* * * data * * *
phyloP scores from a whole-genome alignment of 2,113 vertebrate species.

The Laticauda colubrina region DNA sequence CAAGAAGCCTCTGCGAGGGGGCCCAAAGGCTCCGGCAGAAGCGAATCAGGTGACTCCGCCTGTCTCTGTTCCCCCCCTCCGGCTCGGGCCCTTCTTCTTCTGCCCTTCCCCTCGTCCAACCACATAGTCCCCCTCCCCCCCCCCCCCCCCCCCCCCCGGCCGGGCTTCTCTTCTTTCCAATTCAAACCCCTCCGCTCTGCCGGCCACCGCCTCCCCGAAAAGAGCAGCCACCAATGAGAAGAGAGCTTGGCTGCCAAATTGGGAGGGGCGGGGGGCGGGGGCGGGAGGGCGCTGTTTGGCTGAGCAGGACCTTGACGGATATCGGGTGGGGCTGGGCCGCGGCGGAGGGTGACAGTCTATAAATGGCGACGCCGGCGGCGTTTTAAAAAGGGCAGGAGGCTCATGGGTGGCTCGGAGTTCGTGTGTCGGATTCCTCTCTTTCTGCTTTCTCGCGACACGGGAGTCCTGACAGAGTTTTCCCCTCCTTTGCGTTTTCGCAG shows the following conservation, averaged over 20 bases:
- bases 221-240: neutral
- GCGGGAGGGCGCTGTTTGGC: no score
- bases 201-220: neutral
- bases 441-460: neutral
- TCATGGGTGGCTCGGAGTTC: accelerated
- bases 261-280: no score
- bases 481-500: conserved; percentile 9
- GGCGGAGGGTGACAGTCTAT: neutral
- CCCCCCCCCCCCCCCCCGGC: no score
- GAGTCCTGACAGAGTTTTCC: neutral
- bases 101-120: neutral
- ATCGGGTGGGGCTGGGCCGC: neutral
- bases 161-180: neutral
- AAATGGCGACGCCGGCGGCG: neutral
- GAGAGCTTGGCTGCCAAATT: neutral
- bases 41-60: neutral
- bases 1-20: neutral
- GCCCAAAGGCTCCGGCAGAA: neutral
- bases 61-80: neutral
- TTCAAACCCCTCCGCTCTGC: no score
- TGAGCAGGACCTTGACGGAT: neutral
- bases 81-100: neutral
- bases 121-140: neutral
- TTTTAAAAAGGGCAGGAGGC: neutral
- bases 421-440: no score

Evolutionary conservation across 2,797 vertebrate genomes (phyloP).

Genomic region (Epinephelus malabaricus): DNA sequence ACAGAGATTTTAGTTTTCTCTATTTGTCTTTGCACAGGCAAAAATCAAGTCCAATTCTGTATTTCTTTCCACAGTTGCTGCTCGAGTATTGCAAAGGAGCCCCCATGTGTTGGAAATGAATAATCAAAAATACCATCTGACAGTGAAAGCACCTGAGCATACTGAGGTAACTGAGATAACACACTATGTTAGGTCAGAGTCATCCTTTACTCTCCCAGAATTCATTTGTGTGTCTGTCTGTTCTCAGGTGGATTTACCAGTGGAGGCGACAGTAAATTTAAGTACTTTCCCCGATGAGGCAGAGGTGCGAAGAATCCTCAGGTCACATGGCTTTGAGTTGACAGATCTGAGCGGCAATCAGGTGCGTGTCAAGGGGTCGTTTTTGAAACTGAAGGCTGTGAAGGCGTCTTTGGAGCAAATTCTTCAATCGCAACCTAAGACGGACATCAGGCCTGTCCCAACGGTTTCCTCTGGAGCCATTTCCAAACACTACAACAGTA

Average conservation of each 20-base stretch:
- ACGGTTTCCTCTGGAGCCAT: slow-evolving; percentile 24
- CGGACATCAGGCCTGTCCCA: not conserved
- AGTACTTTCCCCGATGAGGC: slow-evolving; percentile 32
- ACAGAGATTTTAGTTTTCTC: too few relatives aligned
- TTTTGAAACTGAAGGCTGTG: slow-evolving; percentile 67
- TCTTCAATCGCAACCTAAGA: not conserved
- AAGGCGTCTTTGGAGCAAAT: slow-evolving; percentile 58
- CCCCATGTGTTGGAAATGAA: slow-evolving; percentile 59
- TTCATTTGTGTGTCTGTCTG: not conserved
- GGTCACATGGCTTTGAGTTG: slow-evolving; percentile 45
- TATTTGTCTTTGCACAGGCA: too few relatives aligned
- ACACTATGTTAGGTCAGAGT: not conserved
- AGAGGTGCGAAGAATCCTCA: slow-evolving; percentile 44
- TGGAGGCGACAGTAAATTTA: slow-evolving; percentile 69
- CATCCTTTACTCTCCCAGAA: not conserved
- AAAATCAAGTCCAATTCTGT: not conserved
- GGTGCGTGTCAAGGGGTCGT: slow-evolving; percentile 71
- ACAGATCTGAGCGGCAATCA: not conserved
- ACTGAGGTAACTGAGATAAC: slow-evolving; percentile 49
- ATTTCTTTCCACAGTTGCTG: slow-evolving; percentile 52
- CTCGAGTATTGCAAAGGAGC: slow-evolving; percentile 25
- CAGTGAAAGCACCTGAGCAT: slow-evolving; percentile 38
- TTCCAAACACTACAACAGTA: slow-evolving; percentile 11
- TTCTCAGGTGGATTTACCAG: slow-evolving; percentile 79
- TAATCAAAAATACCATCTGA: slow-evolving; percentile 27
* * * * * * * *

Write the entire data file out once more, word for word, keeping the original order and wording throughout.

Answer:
phyloP scores from a whole-genome alignment of 2,113 vertebrate species.

The Laticauda colubrina region DNA sequence CAAGAAGCCTCTGCGAGGGGGCCCAAAGGCTCCGGCAGAAGCGAATCAGGTGACTCCGCCTGTCTCTGTTCCCCCCCTCCGGCTCGGGCCCTTCTTCTTCTGCCCTTCCCCTCGTCCAACCACATAGTCCCCCTCCCCCCCCCCCCCCCCCCCCCCCGGCCGGGCTTCTCTTCTTTCCAATTCAAACCCCTCCGCTCTGCCGGCCACCGCCTCCCCGAAAAGAGCAGCCACCAATGAGAAGAGAGCTTGGCTGCCAAATTGGGAGGGGCGGGGGGCGGGGGCGGGAGGGCGCTGTTTGGCTGAGCAGGACCTTGACGGATATCGGGTGGGGCTGGGCCGCGGCGGAGGGTGACAGTCTATAAATGGCGACGCCGGCGGCGTTTTAAAAAGGGCAGGAGGCTCATGGGTGGCTCGGAGTTCGTGTGTCGGATTCCTCTCTTTCTGCTTTCTCGCGACACGGGAGTCCTGACAGAGTTTTCCCCTCCTTTGCGTTTTCGCAG shows the following conservation, averaged over 20 bases:
- bases 221-240: neutral
- GCGGGAGGGCGCTGTTTGGC: no score
- bases 201-220: neutral
- bases 441-460: neutral
- TCATGGGTGGCTCGGAGTTC: accelerated
- bases 261-280: no score
- bases 481-500: conserved; percentile 9
- GGCGGAGGGTGACAGTCTAT: neutral
- CCCCCCCCCCCCCCCCCGGC: no score
- GAGTCCTGACAGAGTTTTCC: neutral
- bases 101-120: neutral
- ATCGGGTGGGGCTGGGCCGC: neutral
- bases 161-180: neutral
- AAATGGCGACGCCGGCGGCG: neutral
- GAGAGCTTGGCTGCCAAATT: neutral
- bases 41-60: neutral
- bases 1-20: neutral
- GCCCAAAGGCTCCGGCAGAA: neutral
- bases 61-80: neutral
- TTCAAACCCCTCCGCTCTGC: no score
- TGAGCAGGACCTTGACGGAT: neutral
- bases 81-100: neutral
- bases 121-140: neutral
- TTTTAAAAAGGGCAGGAGGC: neutral
- bases 421-440: no score

Evolutionary conservation across 2,797 vertebrate genomes (phyloP).

Genomic region (Epinephelus malabaricus): DNA sequence ACAGAGATTTTAGTTTTCTCTATTTGTCTTTGCACAGGCAAAAATCAAGTCCAATTCTGTATTTCTTTCCACAGTTGCTGCTCGAGTATTGCAAAGGAGCCCCCATGTGTTGGAAATGAATAATCAAAAATACCATCTGACAGTGAAAGCACCTGAGCATACTGAGGTAACTGAGATAACACACTATGTTAGGTCAGAGTCATCCTTTACTCTCCCAGAATTCATTTGTGTGTCTGTCTGTTCTCAGGTGGATTTACCAGTGGAGGCGACAGTAAATTTAAGTACTTTCCCCGATGAGGCAGAGGTGCGAAGAATCCTCAGGTCACATGGCTTTGAGTTGACAGATCTGAGCGGCAATCAGGTGCGTGTCAAGGGGTCGTTTTTGAAACTGAAGGCTGTGAAGGCGTCTTTGGAGCAAATTCTTCAATCGCAACCTAAGACGGACATCAGGCCTGTCCCAACGGTTTCCTCTGGAGCCATTTCCAAACACTACAACAGTA

Average conservation of each 20-base stretch:
- ACGGTTTCCTCTGGAGCCAT: slow-evolving; percentile 24
- CGGACATCAGGCCTGTCCCA: not conserved
- AGTACTTTCCCCGATGAGGC: slow-evolving; percentile 32
- ACAGAGATTTTAGTTTTCTC: too few relatives aligned
- TTTTGAAACTGAAGGCTGTG: slow-evolving; percentile 67
- TCTTCAATCGCAACCTAAGA: not conserved
- AAGGCGTCTTTGGAGCAAAT: slow-evolving; percentile 58
- CCCCATGTGTTGGAAATGAA: slow-evolving; percentile 59
- TTCATTTGTGTGTCTGTCTG: not conserved
- GGTCACATGGCTTTGAGTTG: slow-evolving; percentile 45
- TATTTGTCTTTGCACAGGCA: too few relatives aligned
- ACACTATGTTAGGTCAGAGT: not conserved
- AGAGGTGCGAAGAATCCTCA: slow-evolving; percentile 44
- TGGAGGCGACAGTAAATTTA: slow-evolving; percentile 69
- CATCCTTTACTCTCCCAGAA: not conserved
- AAAATCAAGTCCAATTCTGT: not conserved
- GGTGCGTGTCAAGGGGTCGT: slow-evolving; percentile 71
- ACAGATCTGAGCGGCAATCA: not conserved
- ACTGAGGTAACTGAGATAAC: slow-evolving; percentile 49
- ATTTCTTTCCACAGTTGCTG: slow-evolving; percentile 52
- CTCGAGTATTGCAAAGGAGC: slow-evolving; percentile 25
- CAGTGAAAGCACCTGAGCAT: slow-evolving; percentile 38
- TTCCAAACACTACAACAGTA: slow-evolving; percentile 11
- TTCTCAGGTGGATTTACCAG: slow-evolving; percentile 79
- TAATCAAAAATACCATCTGA: slow-evolving; percentile 27